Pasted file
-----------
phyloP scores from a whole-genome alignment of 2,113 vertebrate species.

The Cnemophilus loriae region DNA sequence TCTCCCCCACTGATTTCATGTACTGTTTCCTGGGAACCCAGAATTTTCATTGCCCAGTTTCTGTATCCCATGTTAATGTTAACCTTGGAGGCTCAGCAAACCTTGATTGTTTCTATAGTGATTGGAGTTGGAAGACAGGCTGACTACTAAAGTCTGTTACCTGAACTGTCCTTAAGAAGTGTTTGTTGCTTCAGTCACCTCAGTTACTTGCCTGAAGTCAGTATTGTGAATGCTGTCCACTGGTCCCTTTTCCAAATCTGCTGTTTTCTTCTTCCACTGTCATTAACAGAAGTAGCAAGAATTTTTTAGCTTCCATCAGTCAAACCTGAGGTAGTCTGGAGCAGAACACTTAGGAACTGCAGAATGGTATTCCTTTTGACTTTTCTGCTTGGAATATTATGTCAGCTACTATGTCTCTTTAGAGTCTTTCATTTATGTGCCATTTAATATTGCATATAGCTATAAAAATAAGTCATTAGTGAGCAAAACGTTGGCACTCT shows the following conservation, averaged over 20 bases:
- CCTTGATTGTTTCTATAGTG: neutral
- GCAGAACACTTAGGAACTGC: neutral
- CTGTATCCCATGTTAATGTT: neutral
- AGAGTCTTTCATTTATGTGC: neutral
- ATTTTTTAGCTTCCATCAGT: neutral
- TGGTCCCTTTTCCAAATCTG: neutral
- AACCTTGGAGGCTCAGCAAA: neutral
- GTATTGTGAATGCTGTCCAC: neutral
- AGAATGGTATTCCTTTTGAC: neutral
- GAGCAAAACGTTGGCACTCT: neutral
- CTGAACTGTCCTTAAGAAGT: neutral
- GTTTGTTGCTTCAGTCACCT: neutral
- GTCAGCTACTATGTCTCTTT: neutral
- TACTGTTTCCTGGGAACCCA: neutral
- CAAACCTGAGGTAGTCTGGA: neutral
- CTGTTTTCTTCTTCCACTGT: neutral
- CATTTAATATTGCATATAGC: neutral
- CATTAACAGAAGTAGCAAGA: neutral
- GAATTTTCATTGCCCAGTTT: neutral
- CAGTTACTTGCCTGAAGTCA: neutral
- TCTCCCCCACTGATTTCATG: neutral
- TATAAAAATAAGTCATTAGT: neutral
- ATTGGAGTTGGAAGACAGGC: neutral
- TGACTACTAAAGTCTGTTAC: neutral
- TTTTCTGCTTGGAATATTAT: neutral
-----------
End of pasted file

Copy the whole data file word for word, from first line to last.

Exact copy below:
phyloP scores from a whole-genome alignment of 2,113 vertebrate species.

The Cnemophilus loriae region DNA sequence TCTCCCCCACTGATTTCATGTACTGTTTCCTGGGAACCCAGAATTTTCATTGCCCAGTTTCTGTATCCCATGTTAATGTTAACCTTGGAGGCTCAGCAAACCTTGATTGTTTCTATAGTGATTGGAGTTGGAAGACAGGCTGACTACTAAAGTCTGTTACCTGAACTGTCCTTAAGAAGTGTTTGTTGCTTCAGTCACCTCAGTTACTTGCCTGAAGTCAGTATTGTGAATGCTGTCCACTGGTCCCTTTTCCAAATCTGCTGTTTTCTTCTTCCACTGTCATTAACAGAAGTAGCAAGAATTTTTTAGCTTCCATCAGTCAAACCTGAGGTAGTCTGGAGCAGAACACTTAGGAACTGCAGAATGGTATTCCTTTTGACTTTTCTGCTTGGAATATTATGTCAGCTACTATGTCTCTTTAGAGTCTTTCATTTATGTGCCATTTAATATTGCATATAGCTATAAAAATAAGTCATTAGTGAGCAAAACGTTGGCACTCT shows the following conservation, averaged over 20 bases:
- CCTTGATTGTTTCTATAGTG: neutral
- GCAGAACACTTAGGAACTGC: neutral
- CTGTATCCCATGTTAATGTT: neutral
- AGAGTCTTTCATTTATGTGC: neutral
- ATTTTTTAGCTTCCATCAGT: neutral
- TGGTCCCTTTTCCAAATCTG: neutral
- AACCTTGGAGGCTCAGCAAA: neutral
- GTATTGTGAATGCTGTCCAC: neutral
- AGAATGGTATTCCTTTTGAC: neutral
- GAGCAAAACGTTGGCACTCT: neutral
- CTGAACTGTCCTTAAGAAGT: neutral
- GTTTGTTGCTTCAGTCACCT: neutral
- GTCAGCTACTATGTCTCTTT: neutral
- TACTGTTTCCTGGGAACCCA: neutral
- CAAACCTGAGGTAGTCTGGA: neutral
- CTGTTTTCTTCTTCCACTGT: neutral
- CATTTAATATTGCATATAGC: neutral
- CATTAACAGAAGTAGCAAGA: neutral
- GAATTTTCATTGCCCAGTTT: neutral
- CAGTTACTTGCCTGAAGTCA: neutral
- TCTCCCCCACTGATTTCATG: neutral
- TATAAAAATAAGTCATTAGT: neutral
- ATTGGAGTTGGAAGACAGGC: neutral
- TGACTACTAAAGTCTGTTAC: neutral
- TTTTCTGCTTGGAATATTAT: neutral